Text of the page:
I really like Papilles’ concept. A $38 three course menu is served daily with multiple options for each course. The menu, influenced by the French bistronomy movement, changes constantly. This evening’s menu featured a squash salad with an optional upgrade to foie gras torchon and a main course of prawns, hangar steak or duck breast.
I’ve been to Le Bernardin once, dining on the chefs tasting menu in the main dining room. This time, I came to try more of Eric Ripert’s seafood-centric cuisine in the bar/lounge area.
The restaurant serves the full menu in the lounge, as well as a ‘City Harvest menu’ for lunch. This fixed menu offers three courses (two options for each) for $49, with $5 of that going to a local organization called City Harvest (which helps feed the city’s underprivileged). Given that $49 could be the price of just one entree in the main dining room, this seemed like a great price point to drop in for lunch on a few courses.
I’ve dined in Per Se’s dining room once, but this was my first time dining at the restaurant’s lounge, called the Salon. In the Salon, right outside the main dining room, the restaurant offers an a la carte version of that day’s tasting menu. Desserts are also offered a la carte, as well as a dessert tasting menu priced at $70 for 5 courses. I picked out a few items from the evening’s menu – one appetizer, a fish, a meat and a dessert.
This was my first time dining at The Modern, which just re-opened a day prior after a full kitchen remodel. The restaurant’s been abuzz in the last year, as one of the most prominent NYC restaurants to move away from tipping (they call it “hospitality-included”), a pricing model that many others are contemplating. The restaurant also garnered two Michelin stars in the 2016 guide, an elevation from its previous one-star status over the past few years.
Spring opened at the corner of Third and Spring in February after a long, long, wait. The restaurant is from the team behind the Arts District’s Church & State with a fairly similar concept. Whereas Church & State is traditional French bistro, Spring expands its scope to a little more of the Mediterranean.
I’ve enjoyed dining at Joel Robuchon’s various locations around the world and was happy to make a lunch stop here. Hong Kong’s version of L’Atelier is rated three Michelin stars, the only restaurant in the chain to hold this distinction. This restaurant is actually split into two parts – the signature wraparound bar surrounding the kitchen (L’Atelier) and a more formal dining room with tables (Le Jardin). Same menu, same kitchen, just a different type of atmosphere. We dined at the bar for a view of the action.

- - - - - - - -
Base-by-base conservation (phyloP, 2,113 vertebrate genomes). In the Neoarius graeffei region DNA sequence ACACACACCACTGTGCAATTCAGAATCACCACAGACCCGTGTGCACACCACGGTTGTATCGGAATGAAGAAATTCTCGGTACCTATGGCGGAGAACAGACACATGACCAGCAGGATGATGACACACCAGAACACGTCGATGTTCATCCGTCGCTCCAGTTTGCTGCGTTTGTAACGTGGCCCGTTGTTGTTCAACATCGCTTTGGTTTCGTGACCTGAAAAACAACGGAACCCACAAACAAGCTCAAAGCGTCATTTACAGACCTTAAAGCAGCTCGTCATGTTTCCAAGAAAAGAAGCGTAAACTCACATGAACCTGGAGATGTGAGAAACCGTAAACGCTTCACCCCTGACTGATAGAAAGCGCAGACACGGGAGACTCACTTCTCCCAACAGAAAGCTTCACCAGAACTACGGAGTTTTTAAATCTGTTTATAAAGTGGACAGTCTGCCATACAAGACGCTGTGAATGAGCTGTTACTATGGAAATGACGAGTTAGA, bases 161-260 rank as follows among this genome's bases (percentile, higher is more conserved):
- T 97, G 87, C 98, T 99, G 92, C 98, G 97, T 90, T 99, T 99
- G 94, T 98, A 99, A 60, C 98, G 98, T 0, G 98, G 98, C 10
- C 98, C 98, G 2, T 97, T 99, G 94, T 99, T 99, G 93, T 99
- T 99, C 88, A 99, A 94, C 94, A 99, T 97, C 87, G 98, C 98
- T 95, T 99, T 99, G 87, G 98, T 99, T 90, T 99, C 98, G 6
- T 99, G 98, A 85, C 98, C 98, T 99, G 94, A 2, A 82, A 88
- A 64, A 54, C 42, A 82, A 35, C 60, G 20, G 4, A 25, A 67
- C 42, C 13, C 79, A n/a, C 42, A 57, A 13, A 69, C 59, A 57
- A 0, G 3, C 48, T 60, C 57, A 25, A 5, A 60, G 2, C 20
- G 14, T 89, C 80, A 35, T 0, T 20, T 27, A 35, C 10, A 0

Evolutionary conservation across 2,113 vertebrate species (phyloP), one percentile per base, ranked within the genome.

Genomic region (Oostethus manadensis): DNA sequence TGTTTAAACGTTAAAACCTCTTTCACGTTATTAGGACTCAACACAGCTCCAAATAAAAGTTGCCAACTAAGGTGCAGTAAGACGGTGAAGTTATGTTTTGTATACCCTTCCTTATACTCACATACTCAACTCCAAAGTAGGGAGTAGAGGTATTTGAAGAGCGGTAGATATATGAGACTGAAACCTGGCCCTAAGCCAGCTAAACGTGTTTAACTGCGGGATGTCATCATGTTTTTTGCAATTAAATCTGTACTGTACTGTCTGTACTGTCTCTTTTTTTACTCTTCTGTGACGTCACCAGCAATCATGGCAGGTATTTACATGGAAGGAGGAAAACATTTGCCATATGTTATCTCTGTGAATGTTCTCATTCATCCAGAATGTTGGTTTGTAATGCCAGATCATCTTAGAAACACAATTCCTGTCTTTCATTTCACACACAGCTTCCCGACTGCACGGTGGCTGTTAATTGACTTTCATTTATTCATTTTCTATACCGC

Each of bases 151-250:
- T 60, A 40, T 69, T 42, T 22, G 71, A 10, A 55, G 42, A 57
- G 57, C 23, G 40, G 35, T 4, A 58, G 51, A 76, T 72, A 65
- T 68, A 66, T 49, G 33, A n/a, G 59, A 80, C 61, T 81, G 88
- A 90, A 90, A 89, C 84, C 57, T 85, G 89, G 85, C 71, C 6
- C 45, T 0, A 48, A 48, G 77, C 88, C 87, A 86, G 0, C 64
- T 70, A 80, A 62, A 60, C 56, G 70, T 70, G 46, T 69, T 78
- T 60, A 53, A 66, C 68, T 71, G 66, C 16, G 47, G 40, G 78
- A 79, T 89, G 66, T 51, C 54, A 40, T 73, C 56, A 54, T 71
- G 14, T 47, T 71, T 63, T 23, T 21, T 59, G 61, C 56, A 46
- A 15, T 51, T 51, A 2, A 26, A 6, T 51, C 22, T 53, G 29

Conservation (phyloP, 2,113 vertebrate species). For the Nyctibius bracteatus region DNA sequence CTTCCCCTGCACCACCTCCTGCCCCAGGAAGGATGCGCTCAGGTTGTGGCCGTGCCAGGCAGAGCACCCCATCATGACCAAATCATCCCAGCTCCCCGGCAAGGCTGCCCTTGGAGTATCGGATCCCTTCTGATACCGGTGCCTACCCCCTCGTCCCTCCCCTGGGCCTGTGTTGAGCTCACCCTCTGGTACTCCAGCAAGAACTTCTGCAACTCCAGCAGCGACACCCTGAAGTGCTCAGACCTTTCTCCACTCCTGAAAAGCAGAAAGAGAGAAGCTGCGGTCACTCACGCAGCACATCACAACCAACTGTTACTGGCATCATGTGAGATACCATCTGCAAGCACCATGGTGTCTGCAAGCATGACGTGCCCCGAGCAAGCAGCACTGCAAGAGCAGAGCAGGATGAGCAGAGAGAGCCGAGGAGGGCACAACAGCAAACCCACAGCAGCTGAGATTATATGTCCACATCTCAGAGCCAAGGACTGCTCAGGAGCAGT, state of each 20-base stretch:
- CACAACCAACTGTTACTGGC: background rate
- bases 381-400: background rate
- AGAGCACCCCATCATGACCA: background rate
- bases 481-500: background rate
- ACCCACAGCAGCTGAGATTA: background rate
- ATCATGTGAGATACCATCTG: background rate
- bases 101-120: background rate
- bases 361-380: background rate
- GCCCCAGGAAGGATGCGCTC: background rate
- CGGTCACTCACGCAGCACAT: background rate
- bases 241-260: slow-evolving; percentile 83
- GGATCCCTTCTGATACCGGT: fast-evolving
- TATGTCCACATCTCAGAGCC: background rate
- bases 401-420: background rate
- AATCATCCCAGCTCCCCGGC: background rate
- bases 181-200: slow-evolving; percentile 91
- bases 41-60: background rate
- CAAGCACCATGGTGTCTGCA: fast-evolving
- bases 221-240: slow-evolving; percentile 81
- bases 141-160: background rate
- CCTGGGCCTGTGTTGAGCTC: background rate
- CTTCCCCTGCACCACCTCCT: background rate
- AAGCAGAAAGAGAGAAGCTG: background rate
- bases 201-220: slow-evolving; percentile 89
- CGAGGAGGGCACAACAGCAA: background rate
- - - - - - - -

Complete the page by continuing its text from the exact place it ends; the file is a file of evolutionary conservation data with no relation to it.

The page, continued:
While spending a couple of days in Macau, my parents and I decided to stop by three Michelin-starred Robuchon au Dome at the Grand Lisboa Hotel for lunch. The Robuchon name was certainly a draw, but so was the opportunity to dine in the dome atop the hotel, which happens to be the tallest building in Macau.
Much of the restaurant’s 14,000+ bottle wine list is on display at the entrance in a hallway of wines, before taking an elevator up to the dome and restaurant. The elevator opened up to a piano and grand chandelier, surrounded by seating with 360 degree views of Macau. Given some really dense fog on this day though, the view wasn’t quite as spectacular as expected.
Waku Ghin, in Singapore’s Marina Bay Sands, is regarded as one of the top restaurants in the city. Tetsuya Wakuda is the chef, a Japanese-born chef who established himself working in kitchens in Australia. His restaurant in Sydney, Tetsuya’s, is one of the most highly-acclaimed in Australia for its Japanese cuisine with French accents. He opened this sister restaurant in 2010. It was ranked #70 in the 2015 world’s best restaurants list and one of the top in Asia. When Singapore’s first Michelin guide comes out later this year, Waku Ghin is expected to garner a star, perhaps multiple.